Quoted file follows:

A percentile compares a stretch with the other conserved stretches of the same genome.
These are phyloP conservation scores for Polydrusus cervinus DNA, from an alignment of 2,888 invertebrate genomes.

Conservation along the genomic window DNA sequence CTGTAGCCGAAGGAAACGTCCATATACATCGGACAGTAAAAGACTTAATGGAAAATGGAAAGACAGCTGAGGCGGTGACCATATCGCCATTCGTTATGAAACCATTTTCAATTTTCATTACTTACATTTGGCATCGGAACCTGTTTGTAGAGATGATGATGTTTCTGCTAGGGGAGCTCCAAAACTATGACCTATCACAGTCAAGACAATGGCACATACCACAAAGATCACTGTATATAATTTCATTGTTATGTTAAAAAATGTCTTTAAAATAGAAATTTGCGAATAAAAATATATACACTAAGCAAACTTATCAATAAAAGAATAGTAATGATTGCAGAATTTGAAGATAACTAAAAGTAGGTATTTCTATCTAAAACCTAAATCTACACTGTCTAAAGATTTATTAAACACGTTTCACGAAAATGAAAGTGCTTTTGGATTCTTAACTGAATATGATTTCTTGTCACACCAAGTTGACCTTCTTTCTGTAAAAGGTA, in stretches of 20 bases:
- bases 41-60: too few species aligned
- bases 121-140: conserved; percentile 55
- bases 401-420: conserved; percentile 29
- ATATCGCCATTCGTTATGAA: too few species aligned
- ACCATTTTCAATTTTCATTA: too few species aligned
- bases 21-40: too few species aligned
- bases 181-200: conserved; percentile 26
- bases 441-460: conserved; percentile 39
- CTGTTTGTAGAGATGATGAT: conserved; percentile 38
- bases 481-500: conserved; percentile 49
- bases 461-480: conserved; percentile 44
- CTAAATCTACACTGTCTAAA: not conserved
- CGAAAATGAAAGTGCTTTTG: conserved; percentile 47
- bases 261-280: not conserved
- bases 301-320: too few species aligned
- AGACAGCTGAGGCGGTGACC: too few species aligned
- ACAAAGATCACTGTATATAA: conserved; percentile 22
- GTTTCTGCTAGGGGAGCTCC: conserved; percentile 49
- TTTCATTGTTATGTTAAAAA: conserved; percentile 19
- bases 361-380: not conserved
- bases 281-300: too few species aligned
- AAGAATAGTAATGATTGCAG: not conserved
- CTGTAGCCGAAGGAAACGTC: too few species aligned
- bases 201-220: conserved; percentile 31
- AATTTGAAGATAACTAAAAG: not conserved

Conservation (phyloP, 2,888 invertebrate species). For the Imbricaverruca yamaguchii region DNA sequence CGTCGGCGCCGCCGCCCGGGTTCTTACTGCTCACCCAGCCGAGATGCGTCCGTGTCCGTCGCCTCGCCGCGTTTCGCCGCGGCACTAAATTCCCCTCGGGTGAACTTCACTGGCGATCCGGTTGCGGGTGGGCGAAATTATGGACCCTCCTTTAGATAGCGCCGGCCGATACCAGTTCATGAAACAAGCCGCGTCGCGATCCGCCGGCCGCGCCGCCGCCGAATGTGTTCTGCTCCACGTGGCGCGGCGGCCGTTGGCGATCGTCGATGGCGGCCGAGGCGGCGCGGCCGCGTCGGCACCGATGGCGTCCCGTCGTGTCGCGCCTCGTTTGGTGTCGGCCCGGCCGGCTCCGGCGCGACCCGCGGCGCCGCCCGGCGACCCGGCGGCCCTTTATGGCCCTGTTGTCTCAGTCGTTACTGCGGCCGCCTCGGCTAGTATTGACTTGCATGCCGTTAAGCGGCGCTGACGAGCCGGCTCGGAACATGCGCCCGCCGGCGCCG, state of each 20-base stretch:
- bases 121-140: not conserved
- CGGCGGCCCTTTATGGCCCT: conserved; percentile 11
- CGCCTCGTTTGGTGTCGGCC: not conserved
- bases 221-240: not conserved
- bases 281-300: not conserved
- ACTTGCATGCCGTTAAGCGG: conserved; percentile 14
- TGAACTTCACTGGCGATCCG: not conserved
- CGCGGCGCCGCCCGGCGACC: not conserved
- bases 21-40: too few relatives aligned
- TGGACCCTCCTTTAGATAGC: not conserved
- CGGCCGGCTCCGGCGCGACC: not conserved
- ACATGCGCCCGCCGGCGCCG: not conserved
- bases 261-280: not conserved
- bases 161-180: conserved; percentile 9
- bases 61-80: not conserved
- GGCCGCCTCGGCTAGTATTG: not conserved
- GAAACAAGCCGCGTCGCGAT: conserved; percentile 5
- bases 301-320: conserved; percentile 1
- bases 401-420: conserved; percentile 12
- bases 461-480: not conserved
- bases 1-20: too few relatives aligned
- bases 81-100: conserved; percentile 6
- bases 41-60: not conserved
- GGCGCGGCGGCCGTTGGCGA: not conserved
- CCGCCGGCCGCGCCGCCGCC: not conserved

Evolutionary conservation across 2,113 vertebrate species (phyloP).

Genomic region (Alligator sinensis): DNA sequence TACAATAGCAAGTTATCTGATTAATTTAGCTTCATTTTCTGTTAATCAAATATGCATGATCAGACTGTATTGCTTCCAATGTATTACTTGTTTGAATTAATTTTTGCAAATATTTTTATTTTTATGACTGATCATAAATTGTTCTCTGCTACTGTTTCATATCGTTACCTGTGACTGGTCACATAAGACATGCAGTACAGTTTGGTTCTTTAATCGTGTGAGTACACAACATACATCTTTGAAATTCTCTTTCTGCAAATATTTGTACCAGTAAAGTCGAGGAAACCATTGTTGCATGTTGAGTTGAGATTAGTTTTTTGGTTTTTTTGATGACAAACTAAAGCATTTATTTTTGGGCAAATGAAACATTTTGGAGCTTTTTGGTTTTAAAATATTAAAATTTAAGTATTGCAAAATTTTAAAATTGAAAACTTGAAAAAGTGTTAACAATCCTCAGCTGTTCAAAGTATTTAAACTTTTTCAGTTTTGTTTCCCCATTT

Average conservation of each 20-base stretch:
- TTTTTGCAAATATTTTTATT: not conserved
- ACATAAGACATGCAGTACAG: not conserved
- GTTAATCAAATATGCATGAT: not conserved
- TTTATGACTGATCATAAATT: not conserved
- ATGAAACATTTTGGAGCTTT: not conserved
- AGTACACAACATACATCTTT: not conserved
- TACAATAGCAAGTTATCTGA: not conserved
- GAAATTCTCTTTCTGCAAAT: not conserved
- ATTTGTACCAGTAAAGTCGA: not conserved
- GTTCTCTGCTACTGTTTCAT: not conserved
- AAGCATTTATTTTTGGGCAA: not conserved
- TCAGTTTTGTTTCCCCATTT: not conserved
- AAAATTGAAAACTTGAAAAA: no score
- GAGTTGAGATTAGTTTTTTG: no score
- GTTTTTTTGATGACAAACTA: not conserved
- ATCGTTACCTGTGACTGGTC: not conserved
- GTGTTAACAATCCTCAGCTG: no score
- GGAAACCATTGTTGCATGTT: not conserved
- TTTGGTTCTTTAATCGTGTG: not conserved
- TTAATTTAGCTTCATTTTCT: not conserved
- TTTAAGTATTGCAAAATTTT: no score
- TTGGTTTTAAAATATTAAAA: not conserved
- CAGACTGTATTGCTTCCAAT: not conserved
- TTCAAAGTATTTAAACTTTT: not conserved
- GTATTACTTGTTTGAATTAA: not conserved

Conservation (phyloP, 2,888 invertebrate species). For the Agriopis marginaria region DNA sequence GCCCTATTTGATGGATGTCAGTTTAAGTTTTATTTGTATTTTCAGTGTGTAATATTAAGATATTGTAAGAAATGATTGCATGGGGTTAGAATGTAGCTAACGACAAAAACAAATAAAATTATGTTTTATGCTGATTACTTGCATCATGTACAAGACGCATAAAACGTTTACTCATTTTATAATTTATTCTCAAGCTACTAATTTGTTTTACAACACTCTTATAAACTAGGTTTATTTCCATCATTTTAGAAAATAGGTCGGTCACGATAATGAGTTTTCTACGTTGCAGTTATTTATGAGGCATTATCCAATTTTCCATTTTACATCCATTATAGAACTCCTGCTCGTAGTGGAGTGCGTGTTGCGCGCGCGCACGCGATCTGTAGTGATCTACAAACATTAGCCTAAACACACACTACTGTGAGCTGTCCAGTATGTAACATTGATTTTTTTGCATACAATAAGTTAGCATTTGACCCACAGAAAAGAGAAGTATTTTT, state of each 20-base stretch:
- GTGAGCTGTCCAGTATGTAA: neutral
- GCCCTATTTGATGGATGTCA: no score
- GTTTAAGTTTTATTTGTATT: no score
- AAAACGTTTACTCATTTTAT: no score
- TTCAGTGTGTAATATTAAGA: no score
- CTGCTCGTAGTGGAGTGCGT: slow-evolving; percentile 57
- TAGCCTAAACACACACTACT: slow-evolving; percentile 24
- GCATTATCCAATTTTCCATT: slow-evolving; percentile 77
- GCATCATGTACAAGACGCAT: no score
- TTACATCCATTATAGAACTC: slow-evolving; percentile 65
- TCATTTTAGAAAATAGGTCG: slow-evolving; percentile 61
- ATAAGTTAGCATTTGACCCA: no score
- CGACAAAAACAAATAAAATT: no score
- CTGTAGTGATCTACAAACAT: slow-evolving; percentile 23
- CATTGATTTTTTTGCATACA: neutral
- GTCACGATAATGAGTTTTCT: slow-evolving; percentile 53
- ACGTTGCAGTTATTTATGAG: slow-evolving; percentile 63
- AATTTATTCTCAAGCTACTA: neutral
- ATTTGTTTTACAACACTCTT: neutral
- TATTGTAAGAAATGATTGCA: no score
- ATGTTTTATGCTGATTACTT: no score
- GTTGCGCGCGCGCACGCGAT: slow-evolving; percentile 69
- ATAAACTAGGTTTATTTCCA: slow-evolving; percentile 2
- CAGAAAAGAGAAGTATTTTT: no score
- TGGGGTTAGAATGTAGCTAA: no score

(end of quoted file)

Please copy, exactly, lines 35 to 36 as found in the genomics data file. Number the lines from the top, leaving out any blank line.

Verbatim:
- ACTTGCATGCCGTTAAGCGG: conserved; percentile 14
- TGAACTTCACTGGCGATCCG: not conserved